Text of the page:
Photo Credit: Tambako the Jaguar via Compfight cc
I’ve come to believe that we have the Wolf story completely backwards.
The one anyone will tell you, whatever their wolf partisanship, paints wolves creeping up to human campfires over the early millennia, scavenging bits from our campfires, coming in closer, becoming tamed by our hands, and then domesticated, Dogs then splitting off from Wolves.
This is followed by, for many, the great war against wolves – the extermination in almost every range by settled peoples. Some regret this, holding wolves as harmless. Some celebrate this and warn against their renaissance as they are reintroduced to the northern U.S., to Yellowstone, swimming rivers to new territories.
But regardless, I think everyone has lied to themselves about our original relationship to Wolves.
Louis Liebenberg, one of the modern pioneers of finding ways to keep Tracking alive in this urbanizing and globalizing world, talks about a possibility in his book, The Art of Tracking.
For him, the way of Tracking emerged as humans, working socially as scavengers-of-scavengers, looked for raptor sign in the sky, following it to dead carcasses that we then claimed as our own.
Imagine as our wandering grew, as we began, much like wolves, to swim rivers and our sons and daughters felt the pressure to start new families in new lands, what might we do? I think we continued to scavenge. And wolves, masters of the social hunt, create a lot to scavenge from.
Perhaps they recognized us, took pity on us, seeing our social natures, insightful minds, our expressive eyes and eyebrows and faces, baring our teeth in laughter and nervousness, singing for the love of beauty and family, much like them. Perhaps we touched their hearts, and they adopted us, tentatively, as our aunts and uncles, our teachers, our elders and parents.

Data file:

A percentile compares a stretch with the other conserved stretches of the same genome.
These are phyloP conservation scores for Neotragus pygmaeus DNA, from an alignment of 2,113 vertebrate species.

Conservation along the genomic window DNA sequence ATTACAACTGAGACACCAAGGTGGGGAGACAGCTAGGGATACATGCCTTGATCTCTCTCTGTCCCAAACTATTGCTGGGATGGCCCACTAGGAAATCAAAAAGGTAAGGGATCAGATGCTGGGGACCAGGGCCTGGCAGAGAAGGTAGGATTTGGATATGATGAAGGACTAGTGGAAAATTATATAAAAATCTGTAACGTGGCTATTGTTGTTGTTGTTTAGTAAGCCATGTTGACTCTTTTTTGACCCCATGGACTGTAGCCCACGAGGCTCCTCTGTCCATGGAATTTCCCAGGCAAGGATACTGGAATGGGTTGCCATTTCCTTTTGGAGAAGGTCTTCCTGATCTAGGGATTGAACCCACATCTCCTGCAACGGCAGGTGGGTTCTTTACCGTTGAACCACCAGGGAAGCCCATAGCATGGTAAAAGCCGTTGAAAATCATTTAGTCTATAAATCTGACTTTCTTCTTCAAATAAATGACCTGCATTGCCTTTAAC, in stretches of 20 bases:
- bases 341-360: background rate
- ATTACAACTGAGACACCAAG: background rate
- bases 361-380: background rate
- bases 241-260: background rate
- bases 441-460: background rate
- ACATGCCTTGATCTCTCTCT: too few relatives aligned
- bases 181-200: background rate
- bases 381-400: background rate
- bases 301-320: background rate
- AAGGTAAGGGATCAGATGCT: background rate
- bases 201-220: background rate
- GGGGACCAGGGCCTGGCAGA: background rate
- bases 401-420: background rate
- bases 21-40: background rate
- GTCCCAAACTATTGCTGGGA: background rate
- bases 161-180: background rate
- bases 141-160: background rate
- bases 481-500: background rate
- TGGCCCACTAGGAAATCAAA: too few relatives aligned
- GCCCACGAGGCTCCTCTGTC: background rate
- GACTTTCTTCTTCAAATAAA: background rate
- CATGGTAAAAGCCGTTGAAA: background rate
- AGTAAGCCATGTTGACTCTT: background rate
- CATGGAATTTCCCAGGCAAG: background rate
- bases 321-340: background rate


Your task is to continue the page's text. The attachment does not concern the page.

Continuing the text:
No different than what many ancient traditional stories say – that wolves taught us how to live as families, that wolves taught our warriors how to move and work as a group across the land. As we moved with wolves, following them, following and scavenging their kills, we did what humans have always done – mimicked their strategies, learned from how they worked and hunted in different landscapes and ecosystems.
Wolves, modern Wolves, differ from the Dire Wolves who lived for some time in parallel with them, perhaps for 100,000 years, in the same greater landscapes, much in the way the most recent humans differ from our ancestors and hominid relatives. Modern wolves have bigger brains and keener minds rather than massive musculatures.
I know how civilized humans like to go on and on about their big brains – actually I believe most of our brains have atrophied under civilization’s watch.
So let me clarify that I only mean to say that Wolves sit within the Canine family, as Humans sit within the Primates family. I only mean to say that we have a tremendous amount in common. Perhaps we most significantly differ in that Wolves have stayed children of the earth, named the Mac an Tír in the Irish language, “Sons-of-the-Land”, whereas one branch of human culture has gone so mad as to hold the entire world in a murder-suicide stand-off.
But where we humans still remember our original relationship to Wolves, we remember them in this way, as our original teachers, our parents, our elders, another ancient people much like us.